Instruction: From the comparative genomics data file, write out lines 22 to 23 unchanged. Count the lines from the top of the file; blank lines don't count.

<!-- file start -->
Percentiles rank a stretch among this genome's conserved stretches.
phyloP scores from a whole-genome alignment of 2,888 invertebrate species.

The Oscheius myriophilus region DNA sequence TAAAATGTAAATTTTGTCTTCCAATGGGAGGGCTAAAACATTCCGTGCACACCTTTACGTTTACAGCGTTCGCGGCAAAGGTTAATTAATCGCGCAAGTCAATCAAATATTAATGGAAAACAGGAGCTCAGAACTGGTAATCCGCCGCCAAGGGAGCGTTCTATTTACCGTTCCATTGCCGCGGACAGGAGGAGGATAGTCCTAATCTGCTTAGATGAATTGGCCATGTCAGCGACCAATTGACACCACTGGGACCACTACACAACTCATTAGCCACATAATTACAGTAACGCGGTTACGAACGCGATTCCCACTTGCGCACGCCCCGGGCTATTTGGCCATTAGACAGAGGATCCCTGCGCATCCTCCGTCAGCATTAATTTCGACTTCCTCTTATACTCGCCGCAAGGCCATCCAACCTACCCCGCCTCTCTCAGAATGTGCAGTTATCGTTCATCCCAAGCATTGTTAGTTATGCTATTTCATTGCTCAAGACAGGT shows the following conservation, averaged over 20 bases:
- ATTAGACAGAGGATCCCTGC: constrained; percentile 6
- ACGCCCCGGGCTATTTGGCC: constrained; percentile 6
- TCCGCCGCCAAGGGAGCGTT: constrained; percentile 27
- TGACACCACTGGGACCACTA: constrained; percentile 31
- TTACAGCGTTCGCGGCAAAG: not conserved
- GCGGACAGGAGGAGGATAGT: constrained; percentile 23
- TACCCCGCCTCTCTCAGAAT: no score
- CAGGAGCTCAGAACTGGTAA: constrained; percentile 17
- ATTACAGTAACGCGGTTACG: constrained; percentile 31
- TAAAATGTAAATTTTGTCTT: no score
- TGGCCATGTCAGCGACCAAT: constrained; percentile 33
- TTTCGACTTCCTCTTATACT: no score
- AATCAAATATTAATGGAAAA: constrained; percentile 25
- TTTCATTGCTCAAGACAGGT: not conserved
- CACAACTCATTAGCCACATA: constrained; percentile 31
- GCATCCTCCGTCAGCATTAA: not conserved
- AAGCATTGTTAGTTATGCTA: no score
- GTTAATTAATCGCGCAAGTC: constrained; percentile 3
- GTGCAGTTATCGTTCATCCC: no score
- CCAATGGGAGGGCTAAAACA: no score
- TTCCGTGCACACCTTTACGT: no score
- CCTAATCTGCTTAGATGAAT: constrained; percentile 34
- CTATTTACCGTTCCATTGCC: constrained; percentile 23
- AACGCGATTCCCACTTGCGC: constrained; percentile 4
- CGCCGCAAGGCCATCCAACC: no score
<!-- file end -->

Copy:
- GTGCAGTTATCGTTCATCCC: no score
- CCAATGGGAGGGCTAAAACA: no score